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Need help understanding limits, and their evaluation

  1. Oct 8, 2012 #1
    1. The problem statement, all variables and given/known data
    I don't know how to prove that the lim [itex]_{x-->a}[/itex] f(x) =f(a)

    2. Relevant equations
    basically how do we know that the limit of the function near a point a, is f(a). My textbook (Calculus Michael Spivak, 4th ed.) says that we prove this using theorem 2, which is the properties of limits...


    3. The attempt at a solution
    I really don't understand, the textbook says we can prove this directly, but it doesn't show it
     
  2. jcsd
  3. Oct 9, 2012 #2
    You need to have a particular function, not generic f(x), or at least you need to know some properties of the function to prove anything about its limits.
     
  4. Oct 9, 2012 #3

    HallsofIvy

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    Saying that "[itex]\lim_{x\to a} f(x)= f(a)[/itex]" is the definition of "continuous at x= a" and the great majority of functions are NOT continuous so you certainly cannot prove that for all f.

    How you would prove it for a specific function depends on the function, as well as what limit theorems you have learned.

    For example, to prove that f(x)= 3x- 4 is continuous for all x, that is, to prove that [itex]\lim_{x\to a} 3x- 4= 3a- 4[/itex], directly from the definition, I would look at the definition of "[itex]\lim_{x\to a} f(x)[/itex]" and see that it involves "[itex]|f(x)- L|< \epsilon[/itex]". Here, f(x)= 3x- 4 and L, the limit I want to prove, is f(a)= 3a- 4. So I know that I need to look at |(3x-4)- (3a- 4)|= |3x- 3a|= 3|x- a|. And I need to prove that [itex]3|x- a|< \epsilon[/itex] as long as [itex]|x- a|< \delta[/itex] where I need to be able to choose a suitable [itex]\delta[/itex] for any given [itex]\epsilon[/itex]. Comparing "[itex]3|x-a|< \epsilon[/itex]" and "[itex]|x- a|< \delta[/itex]" it immediately occurs to me that I need to choose [itex]\delta= \epsilon/3[/itex] (or, strictly speaking any smaller number).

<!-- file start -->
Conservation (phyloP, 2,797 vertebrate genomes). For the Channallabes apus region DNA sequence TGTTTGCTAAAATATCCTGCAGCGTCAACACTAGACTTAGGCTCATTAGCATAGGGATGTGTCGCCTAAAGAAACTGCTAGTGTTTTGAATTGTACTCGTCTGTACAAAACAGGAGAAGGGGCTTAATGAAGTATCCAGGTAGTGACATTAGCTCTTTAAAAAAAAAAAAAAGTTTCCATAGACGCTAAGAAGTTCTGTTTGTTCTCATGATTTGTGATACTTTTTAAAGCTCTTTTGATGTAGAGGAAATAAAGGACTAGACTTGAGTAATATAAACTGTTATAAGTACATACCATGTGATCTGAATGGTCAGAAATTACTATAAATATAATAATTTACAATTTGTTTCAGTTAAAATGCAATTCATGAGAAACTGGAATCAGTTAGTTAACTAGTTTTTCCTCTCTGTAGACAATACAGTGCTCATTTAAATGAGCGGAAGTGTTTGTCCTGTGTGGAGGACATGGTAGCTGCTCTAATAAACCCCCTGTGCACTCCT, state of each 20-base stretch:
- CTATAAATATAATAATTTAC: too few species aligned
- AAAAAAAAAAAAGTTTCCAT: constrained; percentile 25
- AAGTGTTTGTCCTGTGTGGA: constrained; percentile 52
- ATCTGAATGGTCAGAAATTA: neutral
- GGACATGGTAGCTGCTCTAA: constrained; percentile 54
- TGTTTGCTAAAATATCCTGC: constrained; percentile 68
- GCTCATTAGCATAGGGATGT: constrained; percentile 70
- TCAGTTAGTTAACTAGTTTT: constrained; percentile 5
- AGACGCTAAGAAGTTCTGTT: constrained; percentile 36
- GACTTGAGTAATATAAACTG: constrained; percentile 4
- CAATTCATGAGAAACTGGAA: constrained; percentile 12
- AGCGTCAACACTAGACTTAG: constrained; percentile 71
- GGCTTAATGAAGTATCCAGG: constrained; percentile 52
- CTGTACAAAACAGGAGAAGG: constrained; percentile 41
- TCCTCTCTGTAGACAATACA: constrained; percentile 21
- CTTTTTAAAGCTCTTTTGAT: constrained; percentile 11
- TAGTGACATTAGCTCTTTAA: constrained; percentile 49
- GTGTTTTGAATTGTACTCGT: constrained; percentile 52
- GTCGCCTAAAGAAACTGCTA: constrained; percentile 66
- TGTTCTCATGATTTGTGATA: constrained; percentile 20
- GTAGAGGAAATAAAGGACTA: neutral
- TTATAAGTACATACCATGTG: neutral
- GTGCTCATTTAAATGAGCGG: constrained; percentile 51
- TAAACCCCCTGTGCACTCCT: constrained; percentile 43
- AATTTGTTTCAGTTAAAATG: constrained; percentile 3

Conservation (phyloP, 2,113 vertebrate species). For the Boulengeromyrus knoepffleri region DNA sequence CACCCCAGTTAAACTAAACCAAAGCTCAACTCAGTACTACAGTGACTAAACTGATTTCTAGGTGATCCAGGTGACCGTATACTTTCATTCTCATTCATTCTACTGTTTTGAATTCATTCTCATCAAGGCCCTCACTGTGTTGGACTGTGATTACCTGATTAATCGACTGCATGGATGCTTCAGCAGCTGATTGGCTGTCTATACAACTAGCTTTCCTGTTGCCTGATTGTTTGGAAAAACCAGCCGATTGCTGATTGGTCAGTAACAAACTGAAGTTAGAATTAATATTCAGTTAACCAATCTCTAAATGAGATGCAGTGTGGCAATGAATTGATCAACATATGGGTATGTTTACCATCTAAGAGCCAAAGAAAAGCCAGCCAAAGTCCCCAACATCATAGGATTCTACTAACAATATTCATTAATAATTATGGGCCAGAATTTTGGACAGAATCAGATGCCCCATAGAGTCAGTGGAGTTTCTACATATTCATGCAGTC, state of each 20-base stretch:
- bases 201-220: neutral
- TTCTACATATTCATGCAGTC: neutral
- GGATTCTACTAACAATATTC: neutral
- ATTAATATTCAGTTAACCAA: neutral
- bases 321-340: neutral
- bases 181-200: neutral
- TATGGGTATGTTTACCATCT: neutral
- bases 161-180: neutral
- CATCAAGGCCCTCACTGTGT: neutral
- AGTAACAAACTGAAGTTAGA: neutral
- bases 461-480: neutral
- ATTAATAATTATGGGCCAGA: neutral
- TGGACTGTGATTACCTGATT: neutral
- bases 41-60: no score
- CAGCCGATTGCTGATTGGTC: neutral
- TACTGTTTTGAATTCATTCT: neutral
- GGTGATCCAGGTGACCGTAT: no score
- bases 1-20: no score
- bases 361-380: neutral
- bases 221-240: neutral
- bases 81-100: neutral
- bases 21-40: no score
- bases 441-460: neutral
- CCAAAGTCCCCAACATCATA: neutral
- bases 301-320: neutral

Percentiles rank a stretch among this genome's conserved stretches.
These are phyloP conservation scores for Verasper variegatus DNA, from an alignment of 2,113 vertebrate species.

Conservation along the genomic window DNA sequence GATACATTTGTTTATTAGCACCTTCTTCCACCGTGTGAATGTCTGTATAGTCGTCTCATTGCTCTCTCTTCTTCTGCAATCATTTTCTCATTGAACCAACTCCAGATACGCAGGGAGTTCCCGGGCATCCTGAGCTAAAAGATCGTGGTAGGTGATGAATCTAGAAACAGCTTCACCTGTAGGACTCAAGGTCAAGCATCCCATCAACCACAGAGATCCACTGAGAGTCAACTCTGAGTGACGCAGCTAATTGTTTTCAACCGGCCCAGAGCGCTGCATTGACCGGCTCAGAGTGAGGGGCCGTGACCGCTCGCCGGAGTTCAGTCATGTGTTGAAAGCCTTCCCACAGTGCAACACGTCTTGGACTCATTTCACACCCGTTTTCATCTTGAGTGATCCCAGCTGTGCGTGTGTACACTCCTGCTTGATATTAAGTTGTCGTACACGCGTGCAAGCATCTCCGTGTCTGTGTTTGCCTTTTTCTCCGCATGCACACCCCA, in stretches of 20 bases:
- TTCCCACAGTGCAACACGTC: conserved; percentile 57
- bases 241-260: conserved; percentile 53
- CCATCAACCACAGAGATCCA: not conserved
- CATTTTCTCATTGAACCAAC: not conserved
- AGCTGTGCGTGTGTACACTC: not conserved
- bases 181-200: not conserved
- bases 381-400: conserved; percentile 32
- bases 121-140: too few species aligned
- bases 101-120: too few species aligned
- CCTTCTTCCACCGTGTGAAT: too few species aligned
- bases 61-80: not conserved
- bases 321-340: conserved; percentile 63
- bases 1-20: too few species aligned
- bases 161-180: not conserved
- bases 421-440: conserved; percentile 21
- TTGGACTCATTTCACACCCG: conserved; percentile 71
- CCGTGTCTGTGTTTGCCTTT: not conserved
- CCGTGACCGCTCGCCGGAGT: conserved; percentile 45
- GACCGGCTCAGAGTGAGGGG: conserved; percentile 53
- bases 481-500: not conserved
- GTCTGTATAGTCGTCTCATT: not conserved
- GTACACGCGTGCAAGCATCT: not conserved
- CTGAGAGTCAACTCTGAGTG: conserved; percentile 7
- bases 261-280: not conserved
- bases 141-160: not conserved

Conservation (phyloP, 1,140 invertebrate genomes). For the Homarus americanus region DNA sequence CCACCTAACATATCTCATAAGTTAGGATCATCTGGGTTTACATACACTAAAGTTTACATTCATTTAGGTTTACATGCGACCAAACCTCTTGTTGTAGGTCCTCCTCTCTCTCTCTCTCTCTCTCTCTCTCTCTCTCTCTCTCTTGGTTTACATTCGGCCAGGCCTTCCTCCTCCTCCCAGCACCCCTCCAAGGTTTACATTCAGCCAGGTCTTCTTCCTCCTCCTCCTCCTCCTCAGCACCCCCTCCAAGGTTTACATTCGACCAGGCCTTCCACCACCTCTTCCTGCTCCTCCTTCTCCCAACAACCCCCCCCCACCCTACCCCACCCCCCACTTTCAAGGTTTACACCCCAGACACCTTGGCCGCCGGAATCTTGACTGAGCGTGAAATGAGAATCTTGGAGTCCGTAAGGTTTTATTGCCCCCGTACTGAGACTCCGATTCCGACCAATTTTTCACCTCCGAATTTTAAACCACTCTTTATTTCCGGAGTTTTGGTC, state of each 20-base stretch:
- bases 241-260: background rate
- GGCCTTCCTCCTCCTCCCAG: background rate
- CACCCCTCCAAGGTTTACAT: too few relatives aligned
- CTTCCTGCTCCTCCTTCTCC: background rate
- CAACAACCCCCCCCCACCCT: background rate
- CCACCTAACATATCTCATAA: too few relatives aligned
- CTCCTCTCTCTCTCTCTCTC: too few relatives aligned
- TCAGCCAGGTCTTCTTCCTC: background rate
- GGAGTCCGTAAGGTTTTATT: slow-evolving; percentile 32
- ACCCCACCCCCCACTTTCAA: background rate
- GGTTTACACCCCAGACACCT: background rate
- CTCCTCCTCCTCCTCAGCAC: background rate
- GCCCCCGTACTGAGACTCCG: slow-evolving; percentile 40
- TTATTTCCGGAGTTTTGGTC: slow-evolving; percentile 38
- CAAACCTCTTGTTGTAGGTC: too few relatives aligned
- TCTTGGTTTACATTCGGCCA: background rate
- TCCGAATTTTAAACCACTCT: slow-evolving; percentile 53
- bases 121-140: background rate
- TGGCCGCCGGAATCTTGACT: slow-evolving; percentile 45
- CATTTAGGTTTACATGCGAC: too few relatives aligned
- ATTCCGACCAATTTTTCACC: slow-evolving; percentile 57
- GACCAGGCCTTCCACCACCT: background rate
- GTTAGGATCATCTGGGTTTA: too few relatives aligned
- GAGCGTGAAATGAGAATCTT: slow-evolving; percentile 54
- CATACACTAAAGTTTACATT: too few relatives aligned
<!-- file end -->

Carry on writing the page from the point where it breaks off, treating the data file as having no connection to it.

But if I have the "limit theorems" that
    1) [itex]\lim_{x\to a} C= C[/itex] for any constant C
    2) [itex]\lim_{x\to a} x= a[/itex]
    (those are often called the "trivial limits")
    3) if [itex]\lim_{x\to a} f(x)= F[/itex] and [itex]]\lim_{x\to a} g(x)= G[/itex], then [itex]\lim_{x\to a} (f+ g)(x)= F+ G[/itex]
    4) if [itex]\lim_{x\to a} f(x)= F[/itex] and [itex]]\lim_{x\to a} g(x)= G[/itex], then [itex]\lim_{x\to a} (fg)(x)= FG[/itex]
    5) if [itex]\lim_{x\to a} f(x)= F[/itex] and [itex]]\lim_{x\to a} g(x)= G[/itex], AND [itex]G\ne 0[/itex], then [itex]\lim_{x\to a} (f/g)(x)= F/G[/itex]

    I can immediately say that [itex]\lim_{x\to a} 3x- 4= (lim_{x\to a}3)(\lim_{x\to a}x)+ (\lim_{x\to a} -4)= 3a- 4[/itex]

    If I also know the very important but often overlooked limit theorem
    6) If f(x)= g(x) for all x close to but NOT equal to a, then [itex]\lim_{x\to a}f(x)= \lim_{x\to a} g(x)[/itex]

    I can argue that, for x not equal to a, [itex](x^2- a^2)(x- a)= x+ a[/itex] so that [itex]\lim_{x\to a}(x^2- a^2)/(x- a)= \lim_{x\to a} x+ a= 2a[/itex]. (Which I could NOT do using (5) because the denominator goes to 0.)
    So that I have proved that the function "[itex]f(x)= (x^2- a^2)/(x- a)[/itex] as long as [itex]x\ne a[/tex] and f(a)= 2a" is continuous at x= a.
     
    Last edited: Oct 9, 2012
  5. Oct 9, 2012 #4
    Thank you for the clear explanation
     
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